Any views expressed within media held on this service are those of the contributors, should not be taken as approved or endorsed by the University, and do not necessarily reflect the views of the University in respect of any particular issue.

Upcycling: the new recycling?

We hear from Erika Lau, a third-year Biological Sciences student who is passionate about reusing materials, or “upcycling” for our final blog post for #FashionRevolutionWeek.

I grew up in Shanghai, where it was commonplace for whole days of school to be cancelled due to air pollution levels. Since moving out of Shanghai, I’ve been trying to reduce my own carbon footprint, as I don’t want my future children growing up in the same environment I did. I’ve become increasingly aware of the textile problem we have in an increasingly consumerist society. This has all led to me adopting upcycling as my creative outlet.

Wear, Donate, Upcycle

I believe a piece of clothing has three lives. The first life begins when it is purchased off the rail of a shop. The second, when it is sold online or donated to a charity shop and re-homed. My peers have shared with you tips and tricks on how to shop second hand. After all, one man’s trash is another man’s treasure. Now, what happens when a clothing item is in a condition that it can no longer be repurchased? This is when it enters its third life.

Let me introduce to you the concept of upcycling.

What is upcycling?

Upcycling is the act of converting an old or broken item into something useful or beautiful. I guess the saying “finding the beauty in the mundane” fits really well with this concept. Upcycling has been around for ages. In the 1930s, when families were often short of resources, they had to reuse and repurpose everything. I’m sure many of our grandparents are huge upcyclers. My earliest memory consists of watching my grandmother sew coin pouches out of duvet covers.

Why is upcycling so important?

Even though unwanted clothes are often donated to charity shops, only about 20-30% of these clothes are actually re-sold. The majority ends up as discarded trash, piling up in landfills. Additionally, secondhand clothing has driven down in value in the past two decades, as charity shops that were once filled with vintage and iconic gems are now stocked up with cheap and basic junk. With upcycling, we can divert about 85% of textiles that end up in landfills.

Ethical fashion brands that upcycle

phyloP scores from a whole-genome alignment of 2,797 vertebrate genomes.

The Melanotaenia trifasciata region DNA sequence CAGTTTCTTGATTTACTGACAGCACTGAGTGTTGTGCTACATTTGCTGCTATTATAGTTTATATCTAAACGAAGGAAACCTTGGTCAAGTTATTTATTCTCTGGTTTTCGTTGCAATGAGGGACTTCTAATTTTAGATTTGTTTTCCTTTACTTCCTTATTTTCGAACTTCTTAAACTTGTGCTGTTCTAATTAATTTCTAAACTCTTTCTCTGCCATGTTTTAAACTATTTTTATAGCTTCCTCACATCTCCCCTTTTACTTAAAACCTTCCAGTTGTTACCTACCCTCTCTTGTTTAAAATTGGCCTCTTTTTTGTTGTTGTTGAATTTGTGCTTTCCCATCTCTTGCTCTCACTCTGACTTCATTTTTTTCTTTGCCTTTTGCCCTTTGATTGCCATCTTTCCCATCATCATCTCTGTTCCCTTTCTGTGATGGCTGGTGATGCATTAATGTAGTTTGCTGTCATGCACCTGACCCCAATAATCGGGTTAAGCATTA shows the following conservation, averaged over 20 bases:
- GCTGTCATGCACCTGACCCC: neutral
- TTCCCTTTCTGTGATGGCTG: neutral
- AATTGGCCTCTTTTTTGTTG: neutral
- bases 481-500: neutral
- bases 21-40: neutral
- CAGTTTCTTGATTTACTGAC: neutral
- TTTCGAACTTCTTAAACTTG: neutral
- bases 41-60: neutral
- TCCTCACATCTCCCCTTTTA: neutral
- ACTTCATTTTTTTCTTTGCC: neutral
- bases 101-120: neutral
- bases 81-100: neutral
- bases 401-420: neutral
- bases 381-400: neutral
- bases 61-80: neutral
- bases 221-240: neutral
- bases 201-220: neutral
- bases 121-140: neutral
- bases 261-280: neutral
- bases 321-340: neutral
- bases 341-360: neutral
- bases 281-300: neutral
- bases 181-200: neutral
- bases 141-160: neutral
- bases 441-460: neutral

In this generation, eco-fashion brands have stolen the spotlight. Brands like Reformation and ASOS Reclaimed Vintage promote sustainability by repurposing vintage clothing and rescuing fabric from fashion houses. Given the prices of these brands, they may not always be within our affordable range. Regardless, these brands exist to inspire and encourage us to upcycle.

Now, what can you do?

The Internet is filled with tutorials that can guide you through upcycling your clothes into more fashionable items. I suggest scrolling through Pinterest and YouTube for ideas. However, there are three of my favourite upcycling projects.

1. Reusable cloth menstrual pads

90% of a single pad is plastic. An average woman uses and throws out more than 10,000 of these in her lifetime. So, if you think about it, that’s a lot of plastic going to landfills. Acknowledgement of the environmental impact of disposable sanitary items has led to the rise of eco-friendly alternatives, such as the cloth menstrual pad. Cloth pads are reusable and washable. I know every individual has their own preference when it comes to sanitary products, but what is so great about cloth menstrual pads is that they can easily be sewn together with items that you already own! I use old cotton flannels, towels, fleece jumpers and umbrellas to make my own pads. Watch my video tutorial.

Erika’s DIY menstrual pads

2. Braided t-shirt rug

This is my all-time favourite upcycling project. I love making circular braided rugs out of t-shirt yarn. T-shirt yarn is essentially t-shirts that are cut into strips. Online tutorials vary, as some require sewing for extra sturdiness while others just require braiding. I use this one. Additionally, if you are short on time, you can use the same method to braid a coaster or a placemat!

Erika's t-shirt rug

3. Bed sheet garments

Lastly, I have a project for all the ambitious tailors out there! You can transform any old bed sheet into a clothing item. These projects work well with bed sheets that have stubborn stains or don’t fit your bedroom aesthetics anymore. I was lucky to have a friend teach me how to transform my old bed sheet into a dress. I’m sure this would work well for shirts as well. Sewing patterns are all over the Internet, so use them to your advantage.

Erika in a dress made from an upcycled bedsheet.

Happy upcycling!

Follow Erika on Instagram

Watch Erika’s tutorial on making a reusable menstrual pad

Leave a reply

You may use these HTML tags and attributes: <a href="" title=""> <abbr title=""> <acronym title=""> <b> <blockquote cite=""> <cite> <code> <del datetime=""> <em> <i> <q cite=""> <s> <strike> <strong>


Report this page

To report inappropriate content on this page, please use the form below. Upon receiving your report, we will be in touch as per the Take Down Policy of the service.

Please note that personal data collected through this form is used and stored for the purposes of processing this report and communication with you.

If you are unable to report a concern about content via this form please contact the Service Owner.

Please enter an email address you wish to be contacted on. Please describe the unacceptable content in sufficient detail to allow us to locate it, and why you consider it to be unacceptable.
By submitting this report, you accept that it is accurate and that fraudulent or nuisance complaints may result in action by the University.